A typical commercially available photovoltaic panel is rated between 50 and 300 watt. Given the fact a typical household needs several kilowatt, a single panel obviously is not enough for an entire house. To increase net power level multiple modules are connected into arrays. There are three main wiring configurations (see the diagrams below):

To wire the panels in series you connect the positive terminal of one device to the negative terminal of the next one. Solar panel wiring diaram
With this connection, voltage adds and current stays the same as with a single panel.

To wire the panels in parallel you connect together the terminals of the same polarity. With such connection the resulting output voltage stays the same as with a single module, and amperage adds.

With series/parallel connection, two or mores series strings are paralleled. In such a scheme both voltage and current increase. Assuming all modules are identical and receive exactly the same amount of sunlight:

Vout ≈ n×V
Iout ≈ m×I,
Series-parallel connection of PV panels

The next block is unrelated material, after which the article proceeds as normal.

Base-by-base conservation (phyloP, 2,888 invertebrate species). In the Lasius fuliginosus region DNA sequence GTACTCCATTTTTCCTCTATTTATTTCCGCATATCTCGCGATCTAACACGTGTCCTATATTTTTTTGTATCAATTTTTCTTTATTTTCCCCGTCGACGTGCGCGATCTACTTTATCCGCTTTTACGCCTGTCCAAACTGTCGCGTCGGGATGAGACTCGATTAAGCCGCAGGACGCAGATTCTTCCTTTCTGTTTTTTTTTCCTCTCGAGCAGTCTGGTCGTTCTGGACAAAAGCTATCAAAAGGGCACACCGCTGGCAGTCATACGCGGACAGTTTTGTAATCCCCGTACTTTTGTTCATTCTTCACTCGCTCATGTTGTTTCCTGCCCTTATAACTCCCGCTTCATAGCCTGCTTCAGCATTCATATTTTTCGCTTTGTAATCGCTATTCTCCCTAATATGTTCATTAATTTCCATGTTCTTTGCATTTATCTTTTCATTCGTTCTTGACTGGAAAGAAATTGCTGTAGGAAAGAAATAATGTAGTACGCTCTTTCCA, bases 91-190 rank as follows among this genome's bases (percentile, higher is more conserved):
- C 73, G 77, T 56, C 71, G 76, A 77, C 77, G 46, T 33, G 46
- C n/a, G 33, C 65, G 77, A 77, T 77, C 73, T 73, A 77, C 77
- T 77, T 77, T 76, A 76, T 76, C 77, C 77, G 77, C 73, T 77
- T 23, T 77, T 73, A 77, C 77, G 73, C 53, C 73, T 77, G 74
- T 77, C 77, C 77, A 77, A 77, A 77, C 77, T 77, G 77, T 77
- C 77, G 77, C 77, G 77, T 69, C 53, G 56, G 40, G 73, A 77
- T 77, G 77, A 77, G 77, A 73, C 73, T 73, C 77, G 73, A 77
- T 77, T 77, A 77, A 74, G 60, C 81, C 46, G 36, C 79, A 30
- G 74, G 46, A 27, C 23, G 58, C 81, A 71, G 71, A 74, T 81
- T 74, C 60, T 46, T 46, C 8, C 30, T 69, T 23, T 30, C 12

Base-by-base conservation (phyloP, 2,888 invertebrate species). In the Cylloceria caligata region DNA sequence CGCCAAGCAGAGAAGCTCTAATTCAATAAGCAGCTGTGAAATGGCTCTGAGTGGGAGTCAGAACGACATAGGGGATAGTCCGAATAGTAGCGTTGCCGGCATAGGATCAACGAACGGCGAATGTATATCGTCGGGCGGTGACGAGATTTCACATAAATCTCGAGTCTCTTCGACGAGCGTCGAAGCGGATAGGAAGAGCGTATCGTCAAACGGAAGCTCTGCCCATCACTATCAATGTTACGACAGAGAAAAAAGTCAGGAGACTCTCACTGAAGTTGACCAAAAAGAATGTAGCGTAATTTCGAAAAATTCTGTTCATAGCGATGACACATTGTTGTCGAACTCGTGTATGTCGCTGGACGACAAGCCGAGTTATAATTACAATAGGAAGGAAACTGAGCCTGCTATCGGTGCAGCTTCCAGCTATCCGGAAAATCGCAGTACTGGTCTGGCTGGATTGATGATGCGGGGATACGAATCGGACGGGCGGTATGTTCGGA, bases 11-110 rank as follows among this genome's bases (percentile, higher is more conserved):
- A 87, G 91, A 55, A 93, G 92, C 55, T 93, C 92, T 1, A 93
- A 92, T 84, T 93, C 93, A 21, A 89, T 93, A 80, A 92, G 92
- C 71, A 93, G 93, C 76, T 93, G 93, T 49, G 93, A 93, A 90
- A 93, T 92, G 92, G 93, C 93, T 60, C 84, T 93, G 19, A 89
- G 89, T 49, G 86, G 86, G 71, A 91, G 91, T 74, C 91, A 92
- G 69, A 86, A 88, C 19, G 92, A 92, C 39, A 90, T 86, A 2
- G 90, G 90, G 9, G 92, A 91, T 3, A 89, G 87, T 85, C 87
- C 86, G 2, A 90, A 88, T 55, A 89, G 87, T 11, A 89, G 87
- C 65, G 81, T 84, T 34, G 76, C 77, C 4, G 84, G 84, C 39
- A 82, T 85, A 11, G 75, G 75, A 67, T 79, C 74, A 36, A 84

where V and I - voltage and current of each individual module respectively, n - number of modules in each series string; m - number of paralleled groups.
These diagrams of course are simplified. The strings are usually merged in a combiner box. Ideally, each circuit is fused separately. However, if you properly sized the conductors, you can protect several (probably up to three) circuits by a single fuse. Also, in practice, with series scheme the modules are often connected to diodes to protect shaded cells from a damage.


The main generic document in U.S. that governs most electrical installations is National Electric Code® (NEC®). It used to be updated every three years by National Fire Protection Association (NFPA®). The latest edition is NEC® 2014. Although technically this document is purely advisory, it is utilized nationwide as a de-facto standard. Nevertheless, the local authority that are enforcing the code, may always waive specific requirements, allow alternative installation methods, or conversely make the rules more severe. Therefore you should always check with the local codes.

Wiring of solar energy systems is covered by Article 690 of NEC® 2014. There are other applicable articles, such as 110, 250, 300, 310, 480, and 702. You should consult with these documents for all design decisions. Here is a quick checklist of some important facts, most of which are not trivial.